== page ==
Published in 2003, Susan Sontag’s (1933 – 2004) brilliant essay on photography, journalism, and ethics will certainly make you think. Wars and atrocities have existed as long as humans have (duh), but in contemporary life we get a thoroughly up close view of human suffering. Viewed from a distance of, often, thousands of miles away, it’s easy to be outraged, but then forget about the incident within a week.
How do you react when you see some carnage, however? Outrage? A belief that war is wrong and pacifism is the way forward? Sontag challenges conventional notions and also takes on Virginia Woolf‘s book Three Guineas – whilst debunking a number of misconceptions about war, it’s also sad to note this was also the writer’s last work before her death.
Regarding the Pain of Others
Okay, so this was quite the riveting read. Sontag proved controversial throughout her life, including with some left wingers (which is the side she leaned towards, eh?). This essay concerns itself with the pain and suffering of others, and how this is projected onto millions of television screens and devices across the world.
The front cover of the book is adorned with Francisco Goya’s the Disasters of War. It’s a bleak image which matches the tone of what Sontag has to say, which is how people who look at images of war can’t really comprehend what war is like. Most of us, by now, have seen a lot of images of death and destruction, whether it’s from old pictures from WWII or footage from the Iraq war, but most of us haven’t (rather thankfully) had to go into pitched battle.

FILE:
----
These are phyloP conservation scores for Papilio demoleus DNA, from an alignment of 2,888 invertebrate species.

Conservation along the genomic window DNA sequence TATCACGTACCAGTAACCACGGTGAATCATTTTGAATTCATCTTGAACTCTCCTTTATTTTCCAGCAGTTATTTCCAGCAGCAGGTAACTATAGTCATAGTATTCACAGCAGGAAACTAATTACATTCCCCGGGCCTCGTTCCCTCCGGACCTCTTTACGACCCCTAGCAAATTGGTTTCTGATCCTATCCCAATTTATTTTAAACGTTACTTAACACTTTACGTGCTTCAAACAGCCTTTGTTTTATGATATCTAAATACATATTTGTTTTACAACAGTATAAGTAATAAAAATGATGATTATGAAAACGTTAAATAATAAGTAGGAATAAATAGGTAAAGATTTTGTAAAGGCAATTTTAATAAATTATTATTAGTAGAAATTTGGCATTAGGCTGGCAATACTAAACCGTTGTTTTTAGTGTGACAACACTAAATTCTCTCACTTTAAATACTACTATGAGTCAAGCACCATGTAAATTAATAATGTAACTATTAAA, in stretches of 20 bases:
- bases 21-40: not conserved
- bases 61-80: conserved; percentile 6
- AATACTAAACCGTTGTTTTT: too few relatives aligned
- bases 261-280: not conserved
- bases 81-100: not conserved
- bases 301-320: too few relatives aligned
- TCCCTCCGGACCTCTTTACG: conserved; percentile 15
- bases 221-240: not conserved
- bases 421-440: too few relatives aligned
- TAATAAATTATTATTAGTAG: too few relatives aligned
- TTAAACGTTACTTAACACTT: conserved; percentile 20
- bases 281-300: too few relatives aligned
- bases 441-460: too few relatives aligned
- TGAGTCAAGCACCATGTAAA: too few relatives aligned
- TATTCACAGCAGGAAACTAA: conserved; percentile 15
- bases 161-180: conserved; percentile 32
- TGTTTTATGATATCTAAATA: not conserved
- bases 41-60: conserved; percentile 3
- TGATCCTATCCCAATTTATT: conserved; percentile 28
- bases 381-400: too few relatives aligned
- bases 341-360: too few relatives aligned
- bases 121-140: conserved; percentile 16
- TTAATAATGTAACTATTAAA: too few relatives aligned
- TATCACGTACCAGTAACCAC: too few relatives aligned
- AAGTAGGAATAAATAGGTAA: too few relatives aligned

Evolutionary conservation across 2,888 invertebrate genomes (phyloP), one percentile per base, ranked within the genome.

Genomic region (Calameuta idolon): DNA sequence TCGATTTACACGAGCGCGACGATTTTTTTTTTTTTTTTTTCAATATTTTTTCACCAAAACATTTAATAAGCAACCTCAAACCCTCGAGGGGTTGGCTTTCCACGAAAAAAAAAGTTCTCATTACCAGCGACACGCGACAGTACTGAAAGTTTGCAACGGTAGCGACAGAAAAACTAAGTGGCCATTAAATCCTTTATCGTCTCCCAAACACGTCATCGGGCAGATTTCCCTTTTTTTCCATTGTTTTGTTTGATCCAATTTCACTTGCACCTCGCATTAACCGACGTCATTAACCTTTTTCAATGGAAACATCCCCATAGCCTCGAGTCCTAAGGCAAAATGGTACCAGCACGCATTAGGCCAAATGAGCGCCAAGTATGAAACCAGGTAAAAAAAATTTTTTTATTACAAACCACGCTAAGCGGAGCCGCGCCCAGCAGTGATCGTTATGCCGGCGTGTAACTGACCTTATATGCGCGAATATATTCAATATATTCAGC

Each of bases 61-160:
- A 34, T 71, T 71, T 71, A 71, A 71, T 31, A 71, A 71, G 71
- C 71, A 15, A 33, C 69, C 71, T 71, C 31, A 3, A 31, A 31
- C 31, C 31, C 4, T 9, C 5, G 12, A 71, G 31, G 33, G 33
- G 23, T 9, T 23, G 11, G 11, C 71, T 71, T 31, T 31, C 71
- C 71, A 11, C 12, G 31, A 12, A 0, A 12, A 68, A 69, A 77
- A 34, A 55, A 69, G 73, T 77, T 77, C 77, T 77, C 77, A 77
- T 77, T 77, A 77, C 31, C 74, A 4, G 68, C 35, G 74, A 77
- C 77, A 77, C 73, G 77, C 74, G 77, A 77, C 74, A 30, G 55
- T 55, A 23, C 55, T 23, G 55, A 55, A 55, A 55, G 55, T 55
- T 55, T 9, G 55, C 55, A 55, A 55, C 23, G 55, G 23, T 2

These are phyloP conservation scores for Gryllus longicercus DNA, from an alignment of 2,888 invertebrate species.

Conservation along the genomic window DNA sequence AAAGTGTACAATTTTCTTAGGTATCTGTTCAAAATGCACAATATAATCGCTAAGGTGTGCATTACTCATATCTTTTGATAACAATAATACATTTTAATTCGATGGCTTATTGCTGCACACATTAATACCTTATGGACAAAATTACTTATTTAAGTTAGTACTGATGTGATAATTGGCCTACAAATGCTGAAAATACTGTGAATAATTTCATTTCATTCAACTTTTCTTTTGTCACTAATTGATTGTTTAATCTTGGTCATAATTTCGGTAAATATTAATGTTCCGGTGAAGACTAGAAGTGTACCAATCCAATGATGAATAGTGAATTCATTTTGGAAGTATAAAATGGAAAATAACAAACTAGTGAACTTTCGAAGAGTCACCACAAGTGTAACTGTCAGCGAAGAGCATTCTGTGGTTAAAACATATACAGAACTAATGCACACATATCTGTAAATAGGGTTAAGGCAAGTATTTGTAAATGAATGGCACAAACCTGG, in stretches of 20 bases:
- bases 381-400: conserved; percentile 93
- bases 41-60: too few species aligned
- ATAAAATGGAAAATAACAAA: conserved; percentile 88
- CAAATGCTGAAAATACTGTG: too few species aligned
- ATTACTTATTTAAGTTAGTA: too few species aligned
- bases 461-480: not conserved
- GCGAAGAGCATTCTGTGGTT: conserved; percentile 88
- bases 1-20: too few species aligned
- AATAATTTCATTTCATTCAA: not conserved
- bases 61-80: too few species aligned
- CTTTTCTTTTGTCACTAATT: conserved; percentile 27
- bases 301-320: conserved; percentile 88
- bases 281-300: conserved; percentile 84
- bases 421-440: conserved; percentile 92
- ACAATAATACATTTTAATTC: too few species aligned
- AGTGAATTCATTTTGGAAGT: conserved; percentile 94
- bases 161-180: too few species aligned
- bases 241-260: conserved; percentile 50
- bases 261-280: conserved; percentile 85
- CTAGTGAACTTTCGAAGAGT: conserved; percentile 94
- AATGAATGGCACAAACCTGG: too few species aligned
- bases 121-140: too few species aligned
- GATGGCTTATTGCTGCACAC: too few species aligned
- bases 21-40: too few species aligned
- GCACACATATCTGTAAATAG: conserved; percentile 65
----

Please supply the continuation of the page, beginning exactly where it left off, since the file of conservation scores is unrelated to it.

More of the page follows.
What Sontag explains is how photography, and images, are a historical record, but one which many of us can’t relate to in any great depth. Many legendary historical images, she explains, were staged to achieve greater effect. She also discusses the modern merits of photography and what it means to take images in a war zone.
The intrusive nature of photography, and journalism, appears to be her main aim. Having died in 2004, she missed the sudden onset of amateur journalism and photography brought about by social media and smartphones, but we’re sure she’d have been less than impressed by the relentless selfies and whatnot. Ultimately, though, this is simply a challenging piece of writing which is best delved into to make you think about the modern world. Give it a whirl.
Sontag was also a political activist and filmmaker, so she didn’t just aim directly at telling stories through the written word. A keen photographer, too, she was obviously in awe at the beauty and power of photography, whilst also concerned by its capacity to, essentially, distort history or tell a savage story.
Anyway, if you’d like to know more about the lady and her awesome brains, then a good place to start is this book and also Against Interpretation (1966) which includes some more challenging essays about culture and the nature of critics. Well worth a gander, dear reader.